When Vancouver Canucks GM Jim Benning made a splash on day two of the 2019 entry draft acquiring J.T. Miller, it was met with its critics.
People felt the cost of acquisition — Marek Mazanec, a 2019 3rd round pick, and a 2020 first-round pick that could slide a year — may have been too much to give up for a 25-year-old who has only eclipsed the 50 point mark twice.
But there was no denying that Miller had been a strong driver of play with good underlying numbers in Tampa Bay. With four-years left at $5.25-million per year, there was obvious concern the Canucks were picking up another bad contract.
The concern was fair. Benning hadn’t the best track record in the trade market and this was arguably his biggest trade since he dealt Ryan Kesler to the Anaheim Ducks in 2014 not long after taking over as GM.
In Vancouver, Miller has truly broken out as a major threat in all aspects of his game. He’s scored career highs in goals (27), assists (45) and points (72) in only 69 games this season. The raw numbers are great and the point totals alone are much higher than his previous career-high of 58.
Of his 72 points, 42 have come at 5v5 putting him in the top-10 in the league in that category with teammate Elias Pettersson’s 40 points not far behind.
Put in a top-line role, Miller’s isolated impact charts show an offensive explosion that he hasn’t seen in his past.
His 5v5 points per hour has jumped to 2.54 this year, a number he hasn’t scratched since he was acquired by the Lightning in 2017-18 (2.72 P/60) and played 19 games with them. On the powerplay, Miller has continued to show he’s an offensive threat scoring nine goals and 25 points at a 5.67 P/60 pace.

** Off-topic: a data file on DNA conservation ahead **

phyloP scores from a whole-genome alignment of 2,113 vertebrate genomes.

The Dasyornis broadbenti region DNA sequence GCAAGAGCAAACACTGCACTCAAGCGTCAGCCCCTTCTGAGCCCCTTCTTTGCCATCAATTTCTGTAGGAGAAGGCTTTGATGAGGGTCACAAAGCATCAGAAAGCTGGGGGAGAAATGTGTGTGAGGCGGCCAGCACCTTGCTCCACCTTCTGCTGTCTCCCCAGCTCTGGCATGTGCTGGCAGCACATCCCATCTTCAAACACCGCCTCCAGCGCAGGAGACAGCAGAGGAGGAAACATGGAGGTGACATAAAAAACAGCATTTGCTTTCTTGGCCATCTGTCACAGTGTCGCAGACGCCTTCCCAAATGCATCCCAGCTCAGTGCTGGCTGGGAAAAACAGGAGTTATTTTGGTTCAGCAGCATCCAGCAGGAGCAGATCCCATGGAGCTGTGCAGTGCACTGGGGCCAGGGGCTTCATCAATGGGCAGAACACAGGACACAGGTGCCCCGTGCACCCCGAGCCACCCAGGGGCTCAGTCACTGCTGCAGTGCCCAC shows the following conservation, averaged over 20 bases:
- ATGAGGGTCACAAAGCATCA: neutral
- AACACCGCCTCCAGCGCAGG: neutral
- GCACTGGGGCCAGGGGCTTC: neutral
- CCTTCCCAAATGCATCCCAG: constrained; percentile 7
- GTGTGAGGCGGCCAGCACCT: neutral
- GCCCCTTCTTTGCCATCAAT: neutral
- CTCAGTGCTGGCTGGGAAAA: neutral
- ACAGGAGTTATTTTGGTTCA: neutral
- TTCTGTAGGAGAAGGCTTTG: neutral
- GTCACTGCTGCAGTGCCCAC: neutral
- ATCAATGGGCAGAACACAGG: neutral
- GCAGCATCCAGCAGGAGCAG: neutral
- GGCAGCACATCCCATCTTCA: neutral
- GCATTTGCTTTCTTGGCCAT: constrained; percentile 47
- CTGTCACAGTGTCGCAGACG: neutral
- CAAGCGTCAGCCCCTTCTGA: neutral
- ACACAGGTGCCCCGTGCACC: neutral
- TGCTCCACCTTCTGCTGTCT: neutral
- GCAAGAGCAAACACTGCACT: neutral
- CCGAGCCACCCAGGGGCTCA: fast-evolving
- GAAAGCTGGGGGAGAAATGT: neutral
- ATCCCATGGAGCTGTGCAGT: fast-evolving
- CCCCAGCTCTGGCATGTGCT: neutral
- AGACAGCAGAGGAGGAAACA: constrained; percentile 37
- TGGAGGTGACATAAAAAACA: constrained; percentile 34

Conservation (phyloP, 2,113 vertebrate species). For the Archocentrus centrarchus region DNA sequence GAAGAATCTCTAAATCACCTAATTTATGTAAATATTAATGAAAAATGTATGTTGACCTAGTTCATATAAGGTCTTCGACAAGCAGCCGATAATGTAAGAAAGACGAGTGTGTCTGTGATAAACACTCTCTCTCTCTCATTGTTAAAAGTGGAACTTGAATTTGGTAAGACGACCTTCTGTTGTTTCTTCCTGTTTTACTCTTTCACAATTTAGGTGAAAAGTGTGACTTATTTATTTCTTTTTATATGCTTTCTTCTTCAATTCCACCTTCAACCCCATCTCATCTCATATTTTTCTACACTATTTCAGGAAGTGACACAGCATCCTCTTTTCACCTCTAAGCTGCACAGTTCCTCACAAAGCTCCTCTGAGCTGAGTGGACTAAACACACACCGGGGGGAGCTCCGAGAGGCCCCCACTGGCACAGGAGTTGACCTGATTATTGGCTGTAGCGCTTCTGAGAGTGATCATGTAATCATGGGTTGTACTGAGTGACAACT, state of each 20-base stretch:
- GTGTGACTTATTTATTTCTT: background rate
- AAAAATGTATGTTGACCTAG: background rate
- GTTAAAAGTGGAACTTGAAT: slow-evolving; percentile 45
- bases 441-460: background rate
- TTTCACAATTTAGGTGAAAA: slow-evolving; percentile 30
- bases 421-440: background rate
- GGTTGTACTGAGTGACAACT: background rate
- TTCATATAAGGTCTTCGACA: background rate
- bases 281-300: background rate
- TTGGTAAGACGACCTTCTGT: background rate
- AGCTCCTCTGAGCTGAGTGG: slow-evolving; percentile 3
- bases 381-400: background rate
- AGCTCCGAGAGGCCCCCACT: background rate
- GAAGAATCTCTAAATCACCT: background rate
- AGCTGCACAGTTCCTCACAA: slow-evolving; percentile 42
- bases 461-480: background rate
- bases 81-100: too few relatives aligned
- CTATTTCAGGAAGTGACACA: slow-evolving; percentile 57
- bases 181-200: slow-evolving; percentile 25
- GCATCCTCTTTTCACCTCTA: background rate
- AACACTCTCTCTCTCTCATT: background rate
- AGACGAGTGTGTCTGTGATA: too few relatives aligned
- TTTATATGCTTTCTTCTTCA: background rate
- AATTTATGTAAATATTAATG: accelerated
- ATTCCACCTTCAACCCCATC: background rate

His underlying numbers, too, are some of the best of his career pacing a 5v5 53.79 CF%, a 61.46 GF% and an xGF% of 52.77. Miller’s had some luck on his side with a PDO of 103 in thanks to a slightly bloated on-ice SH% of 10.44.
Sliding onto a top line with Elias Pettersson and Brock Boeser, Miller has had very positive impacts on both of their respective 5v5 numbers significantly boosting their underlying numbers.
J.T. Miller has performed well above what I think the Canucks, or anyone following the team, had expected from him as he’s brought forth a tremendous breakout campaign as a 26-year-old. Seeing four extra minutes per night over what he had in the previous three seasons, Miller has made the absolute most of it becoming a reliable offensive threat and a defensive stalwart.
After this year concludes, he has three seasons left at a cap hit of $5.25-million before reaching unrestriced free agency as a 29-year-old. His cap hit is still managable given his strong performance.
It’s easy to look back at this last year and see wild success and it begs the question of if this is a one-off year, or if he can continue the success into the future.
On Twitter: @zjlaing